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Jury Must Decide If Virginia Sheriff’s Killing of Dog Was Constitutional *Centurion Insurance AFS*

Feb 28, 2024 (0) comment , , , , , , , , ,


A Virginia deputy sheriff must face a jury over whether his shooting to death of a dog was justified or if it was unconstitutional before it can be determined if he is entitled to qualified immunity, a federal appeals court has ruled in reversing a lower court decision letting the sheriff off the hook.

This is the second time a ruling in the sheriff’s favor has been reversed. The Fourth Circuit Court of Appeals has ordered that the case go to a jury.

Michael Roane, a deputy sheriff, shot and killed Tina Ray’s dog while attempting to serve an arrest warrant. In 2018, a federal district court dismissed Ray’s action against Roane. The district court also held in the alternative that Roane was shielded by qualified immunity.

But in 2020, the Fourth Circuit Court of Appeals reversed that decision. In its reversal opinion, the appeals court identified two material allegations that, if substantiated, would support an inference that the shooting was unnecessary and therefore unconstitutional under the Fourth Amendment, which protects the interest of individuals in dogs they keep as pets.

In 2022, the district court, armed with new testimony regarding the material allegations cited by the Fourth Circuit, again dismissed Ray’s action against Roane. Last week the Fourth Circuit court for the second time vacated the ruling in favor of the sheriff and remanded the case for trial. The Fourth Circuit said that the lower court erred in downplaying new witness testimony gained through discovery that supported Ray’s version of events and erred in resolving the disputes over the material allegations itself rather than letting a jury decide them.

Opening Scene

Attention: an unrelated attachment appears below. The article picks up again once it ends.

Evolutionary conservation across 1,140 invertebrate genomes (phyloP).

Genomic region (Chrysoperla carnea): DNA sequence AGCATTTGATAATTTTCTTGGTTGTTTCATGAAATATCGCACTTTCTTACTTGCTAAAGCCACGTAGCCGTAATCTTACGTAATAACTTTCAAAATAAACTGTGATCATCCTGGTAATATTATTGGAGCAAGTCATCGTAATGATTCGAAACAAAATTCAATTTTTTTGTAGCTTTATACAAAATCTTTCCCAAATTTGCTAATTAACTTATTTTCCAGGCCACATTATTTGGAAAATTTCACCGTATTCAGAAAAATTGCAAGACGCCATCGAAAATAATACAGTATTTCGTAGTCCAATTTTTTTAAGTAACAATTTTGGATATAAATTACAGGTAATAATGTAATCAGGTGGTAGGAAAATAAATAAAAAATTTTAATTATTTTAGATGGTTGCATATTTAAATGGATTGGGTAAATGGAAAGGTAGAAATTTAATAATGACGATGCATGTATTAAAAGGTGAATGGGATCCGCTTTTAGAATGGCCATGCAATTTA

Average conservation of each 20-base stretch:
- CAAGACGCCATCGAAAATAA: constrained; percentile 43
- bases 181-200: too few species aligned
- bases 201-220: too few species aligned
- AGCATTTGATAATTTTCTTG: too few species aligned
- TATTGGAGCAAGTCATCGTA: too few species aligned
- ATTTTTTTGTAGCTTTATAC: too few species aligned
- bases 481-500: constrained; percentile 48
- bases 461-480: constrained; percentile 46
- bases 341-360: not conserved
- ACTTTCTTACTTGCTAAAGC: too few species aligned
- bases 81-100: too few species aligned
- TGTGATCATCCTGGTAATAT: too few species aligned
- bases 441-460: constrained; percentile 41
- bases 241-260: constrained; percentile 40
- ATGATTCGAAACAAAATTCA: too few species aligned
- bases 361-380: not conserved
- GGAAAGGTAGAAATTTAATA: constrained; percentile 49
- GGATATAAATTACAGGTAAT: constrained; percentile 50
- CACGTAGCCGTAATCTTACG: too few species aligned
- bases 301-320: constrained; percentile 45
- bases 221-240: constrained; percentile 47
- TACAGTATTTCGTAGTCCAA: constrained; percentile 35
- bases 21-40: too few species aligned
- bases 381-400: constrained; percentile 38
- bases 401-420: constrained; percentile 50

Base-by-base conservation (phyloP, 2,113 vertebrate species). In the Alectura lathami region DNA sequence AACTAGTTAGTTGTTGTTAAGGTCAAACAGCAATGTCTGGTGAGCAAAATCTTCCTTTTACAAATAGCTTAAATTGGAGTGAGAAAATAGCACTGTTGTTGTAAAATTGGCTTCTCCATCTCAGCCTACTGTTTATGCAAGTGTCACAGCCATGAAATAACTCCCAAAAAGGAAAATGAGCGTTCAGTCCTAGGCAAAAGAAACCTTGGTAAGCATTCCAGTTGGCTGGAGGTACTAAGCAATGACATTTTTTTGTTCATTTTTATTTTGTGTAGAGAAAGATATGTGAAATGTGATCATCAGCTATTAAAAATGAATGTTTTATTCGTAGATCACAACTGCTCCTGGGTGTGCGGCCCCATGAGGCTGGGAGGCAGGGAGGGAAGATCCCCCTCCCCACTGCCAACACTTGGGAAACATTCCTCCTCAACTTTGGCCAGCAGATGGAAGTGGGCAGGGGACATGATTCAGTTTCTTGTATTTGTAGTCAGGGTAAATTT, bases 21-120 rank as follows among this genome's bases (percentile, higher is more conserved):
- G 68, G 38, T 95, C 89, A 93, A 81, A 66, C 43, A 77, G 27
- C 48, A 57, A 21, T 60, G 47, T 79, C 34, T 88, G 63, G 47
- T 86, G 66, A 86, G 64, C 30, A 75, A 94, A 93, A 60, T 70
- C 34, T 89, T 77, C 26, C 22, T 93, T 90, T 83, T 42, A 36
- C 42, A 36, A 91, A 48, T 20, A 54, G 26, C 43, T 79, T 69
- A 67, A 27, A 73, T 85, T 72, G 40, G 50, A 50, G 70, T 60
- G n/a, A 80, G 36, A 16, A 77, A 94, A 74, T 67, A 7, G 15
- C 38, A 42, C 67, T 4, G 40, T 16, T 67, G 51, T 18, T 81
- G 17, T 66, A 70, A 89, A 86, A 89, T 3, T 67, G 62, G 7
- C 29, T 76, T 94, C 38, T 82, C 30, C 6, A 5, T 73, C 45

This case began in 2017, when four Augusta County law enforcement officers arrived at Ray’s house to serve an arrest warrant and protective order. They were greeted by Ray; two of Ray’s friends; and Ray’s dog, a 150-pound German shepherd named Jax. The officers called Deputy Sheriff Roane for investigative support, and the whole group waited at a picnic table in Ray’s yard for 30 or 40 minutes until Roane arrived. Jax lounged nearby, tethered to a 25-foot “zip line” connecting two trees in the yard. He remained tethered throughout a rapidly developing episode that began when Roane arrived and ended when Roane shot Jax dead.

Ray sued for unreasonable seizure under the Fourth Amendment over the shooting of her dog. Roane moved to dismiss Ray’s complaint for failure to state a Fourth Amendment claim on the ground that he mistakenly but reasonably believed Jax to be unrestrained at the time of the shooting.

In her complaint, Ray alleged that Roane arrived dramatically on the scene in his truck, “barreling” down her driveway, “screeching to a halt” under the zip line, and “slamming the door” as he exited. Alarmed, “Jax began barking while approaching Roane.” Roane drew his gun and retreated, moving backwards until “Jax had reached the end of his line and could not get any closer to Roane.” At that point, recognizing Jax’s inability to advance further, Roane stopped his retreat, “took a step towards the dog so that he stood over Jax,” and shot Jax in the head.

According to the Fourth Circuit court, together, those two factual allegations by Ray – that Roane stopped his retreat and then stepped forward before shooting – “yield the reasonable inference that Roane observed that the dog could no longer reach him, and, thus, could not have held a reasonable belief that the dog posed an imminent threat.”

In his defense, Roane argued that his decision to shoot fell within the bounds of Fourth Amendment reasonableness. At a minimum, he contended that he was entitled to qualified immunity because his efforts to protect himself against the threat posed by Jax were not clearly unreasonable.